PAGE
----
A friend through tragedy: How broker helped Gold Star mom find dream home

In helping structure the deal, she helped assuage unimaginable grief

A friend through tragedy: How broker helped Gold Star mom find dream home

The ability to help people achieve the dream of homeownership is one of the most satisfying aspects of a mortgage broker’s work. Sometimes, the role takes on more complex nuances in yielding a  transformative transaction with life-changing impact.

Just ask Gina Nichols Schuetta, of Greentree Lending Group in Arizona. In a recent interview with Mortgage Professional America, she was asked to describe her most memorable deal. Without hesitation, she invoked memories of helping her childhood friend, Shana Chappell (pictured top with her son Kareem), find a home.

Chappell’s story of grief garnered national coverage last year. Her son, Marine Lance Cpl. Kareem Nikoui, was killed August 2021 in a terror attack in Kabul, Afghanistan, as American forces began their pullout from the troubled region. The 20-year-old was one of 13 service members killed in a suicide bombing outside the Hamid Karzai International Airport.

Photo Credit: Shana Chappell

Tragedy cruelly strikes again  

The pain of losing a child is unimaginable, yet tragedy would visit Chappell again. As the first-year anniversary of his death loomed, older brother Dakota Halverson (pictured below with Kareem) – Chappell’s first son – grew increasingly despondent over the death of his sibling. Unable to negotiate his grief, the 28-year-old took his own life near the park where both played as boys, across the street from a memorial built for the fallen Marine.

Photo Credit: Shana Chappell

“Shana is one of my dearest friends,” Schuetta said. “I don’t remember never knowing Shana; our families were friends. I had gone to see her, and she was not in a good place.”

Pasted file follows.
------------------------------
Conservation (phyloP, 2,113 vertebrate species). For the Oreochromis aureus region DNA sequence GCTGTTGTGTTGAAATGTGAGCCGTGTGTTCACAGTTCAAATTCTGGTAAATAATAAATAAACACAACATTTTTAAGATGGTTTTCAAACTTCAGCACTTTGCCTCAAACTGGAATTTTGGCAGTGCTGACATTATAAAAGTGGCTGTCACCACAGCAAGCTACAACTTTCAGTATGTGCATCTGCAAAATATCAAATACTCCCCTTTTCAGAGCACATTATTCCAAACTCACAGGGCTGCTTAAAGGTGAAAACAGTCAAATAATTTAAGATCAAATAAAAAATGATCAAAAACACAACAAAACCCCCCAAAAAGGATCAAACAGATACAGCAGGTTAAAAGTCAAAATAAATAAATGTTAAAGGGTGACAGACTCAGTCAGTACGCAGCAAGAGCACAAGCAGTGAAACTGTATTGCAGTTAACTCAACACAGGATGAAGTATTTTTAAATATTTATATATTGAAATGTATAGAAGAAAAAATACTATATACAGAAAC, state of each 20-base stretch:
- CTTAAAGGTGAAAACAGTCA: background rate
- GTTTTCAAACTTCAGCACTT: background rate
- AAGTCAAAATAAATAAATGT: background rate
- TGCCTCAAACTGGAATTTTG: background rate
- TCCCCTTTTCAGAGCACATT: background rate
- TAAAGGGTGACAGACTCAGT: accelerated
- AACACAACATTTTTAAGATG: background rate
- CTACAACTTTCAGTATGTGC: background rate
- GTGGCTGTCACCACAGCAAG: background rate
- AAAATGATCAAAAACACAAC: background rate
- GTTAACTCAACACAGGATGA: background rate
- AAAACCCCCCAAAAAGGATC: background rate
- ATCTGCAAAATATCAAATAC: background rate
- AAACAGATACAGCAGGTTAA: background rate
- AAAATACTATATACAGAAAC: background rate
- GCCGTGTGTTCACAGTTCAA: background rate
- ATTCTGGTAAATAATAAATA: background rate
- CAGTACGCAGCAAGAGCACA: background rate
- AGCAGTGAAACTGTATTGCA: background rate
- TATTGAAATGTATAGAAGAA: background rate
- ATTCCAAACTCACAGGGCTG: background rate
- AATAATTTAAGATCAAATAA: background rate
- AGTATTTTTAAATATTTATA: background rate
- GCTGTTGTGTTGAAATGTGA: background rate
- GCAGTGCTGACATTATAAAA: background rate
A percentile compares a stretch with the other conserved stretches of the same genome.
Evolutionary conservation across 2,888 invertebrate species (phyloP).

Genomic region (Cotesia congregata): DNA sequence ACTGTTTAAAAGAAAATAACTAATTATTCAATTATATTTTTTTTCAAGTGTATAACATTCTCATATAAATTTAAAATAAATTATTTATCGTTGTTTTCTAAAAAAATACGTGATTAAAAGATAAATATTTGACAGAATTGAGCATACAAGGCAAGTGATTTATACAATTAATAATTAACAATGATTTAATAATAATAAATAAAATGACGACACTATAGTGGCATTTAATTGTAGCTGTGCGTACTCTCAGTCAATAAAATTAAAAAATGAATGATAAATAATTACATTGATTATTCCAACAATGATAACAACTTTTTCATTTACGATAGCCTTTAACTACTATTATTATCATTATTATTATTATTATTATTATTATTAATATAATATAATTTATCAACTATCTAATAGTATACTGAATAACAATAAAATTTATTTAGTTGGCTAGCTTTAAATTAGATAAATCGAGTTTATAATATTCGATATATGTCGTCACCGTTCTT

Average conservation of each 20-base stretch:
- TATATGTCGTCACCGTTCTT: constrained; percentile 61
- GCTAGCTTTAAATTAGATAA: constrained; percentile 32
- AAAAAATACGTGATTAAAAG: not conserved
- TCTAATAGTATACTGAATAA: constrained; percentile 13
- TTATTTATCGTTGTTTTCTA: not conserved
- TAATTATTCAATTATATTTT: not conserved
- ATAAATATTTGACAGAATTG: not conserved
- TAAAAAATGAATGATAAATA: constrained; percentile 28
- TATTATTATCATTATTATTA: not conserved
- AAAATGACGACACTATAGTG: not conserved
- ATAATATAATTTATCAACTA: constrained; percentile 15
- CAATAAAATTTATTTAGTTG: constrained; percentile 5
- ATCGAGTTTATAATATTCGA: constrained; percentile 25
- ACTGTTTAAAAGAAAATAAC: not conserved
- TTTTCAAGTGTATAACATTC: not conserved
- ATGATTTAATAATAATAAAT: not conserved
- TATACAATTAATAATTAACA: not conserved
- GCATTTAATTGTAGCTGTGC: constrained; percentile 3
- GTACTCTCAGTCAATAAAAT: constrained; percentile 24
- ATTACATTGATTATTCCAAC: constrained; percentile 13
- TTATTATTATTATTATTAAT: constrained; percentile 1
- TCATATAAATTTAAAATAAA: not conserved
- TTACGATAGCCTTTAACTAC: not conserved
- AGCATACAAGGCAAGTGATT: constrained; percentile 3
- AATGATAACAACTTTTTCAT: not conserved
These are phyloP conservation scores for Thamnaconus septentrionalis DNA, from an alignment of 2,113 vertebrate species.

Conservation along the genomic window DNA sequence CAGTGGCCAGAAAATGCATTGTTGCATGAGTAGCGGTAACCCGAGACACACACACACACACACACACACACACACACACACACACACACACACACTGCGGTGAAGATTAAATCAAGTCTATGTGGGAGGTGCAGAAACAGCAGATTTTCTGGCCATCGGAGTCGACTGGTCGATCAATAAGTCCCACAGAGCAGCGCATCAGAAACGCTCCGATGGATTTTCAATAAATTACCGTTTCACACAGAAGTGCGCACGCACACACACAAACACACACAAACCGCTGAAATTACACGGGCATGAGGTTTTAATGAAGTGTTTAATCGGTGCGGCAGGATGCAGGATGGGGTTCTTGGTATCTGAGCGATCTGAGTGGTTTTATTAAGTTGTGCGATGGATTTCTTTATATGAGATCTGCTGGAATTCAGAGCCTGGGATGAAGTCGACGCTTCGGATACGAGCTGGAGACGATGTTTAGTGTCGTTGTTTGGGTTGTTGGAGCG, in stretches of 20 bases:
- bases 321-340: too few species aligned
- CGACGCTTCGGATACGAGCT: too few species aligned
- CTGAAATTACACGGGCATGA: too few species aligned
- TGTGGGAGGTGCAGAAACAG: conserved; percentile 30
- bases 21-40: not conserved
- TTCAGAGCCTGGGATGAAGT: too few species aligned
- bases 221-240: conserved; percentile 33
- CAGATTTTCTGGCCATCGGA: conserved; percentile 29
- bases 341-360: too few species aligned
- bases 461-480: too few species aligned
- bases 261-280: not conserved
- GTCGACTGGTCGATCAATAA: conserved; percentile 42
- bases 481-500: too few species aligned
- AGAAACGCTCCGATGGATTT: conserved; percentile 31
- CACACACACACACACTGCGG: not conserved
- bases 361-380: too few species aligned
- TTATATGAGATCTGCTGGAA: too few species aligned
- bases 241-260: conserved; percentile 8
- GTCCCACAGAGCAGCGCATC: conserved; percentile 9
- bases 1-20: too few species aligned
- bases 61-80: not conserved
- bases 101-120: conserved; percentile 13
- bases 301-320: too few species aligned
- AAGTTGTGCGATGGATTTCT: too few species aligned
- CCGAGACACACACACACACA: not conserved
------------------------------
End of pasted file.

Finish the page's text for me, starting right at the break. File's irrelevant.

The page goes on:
Nikoui had named his mother the beneficiary of his life insurance policy, and Chappell recalled that he had always longed for her to have her own house. “She went into escrow the week after Thanksgiving and after two weeks, we were ready to close,” Schuetta said.

But the broker acknowledged she was initially hesitant to do the deal. “I cried and didn’t want to do the loan,” she said. “I didn’t want to profit from it. I told her I’d tell her VA guy how to do the loan,” she said, referring to the US Department of Veterans Affairs. “I just didn’t want to profit from it.”

But her friend insisted she be her broker: “Shana called me and said, ‘you need to step in.’” Schuetta credited United Wholesale Mortgage for being able to provide an array of financial products from which to choose that fit Chappell’s needs.

During an interview with MPA, Chappell recalled what can only be described as a premonition from her fallen Marine son. “Before Kareem deployed, one day he and I had been through the drive-through dairy and I bought a lottery ticket,” she recalled. “And he said, ‘why are you wasting your money buying lottery tickets?’ and I said I would like to win the lottery and have money to buy my own house.”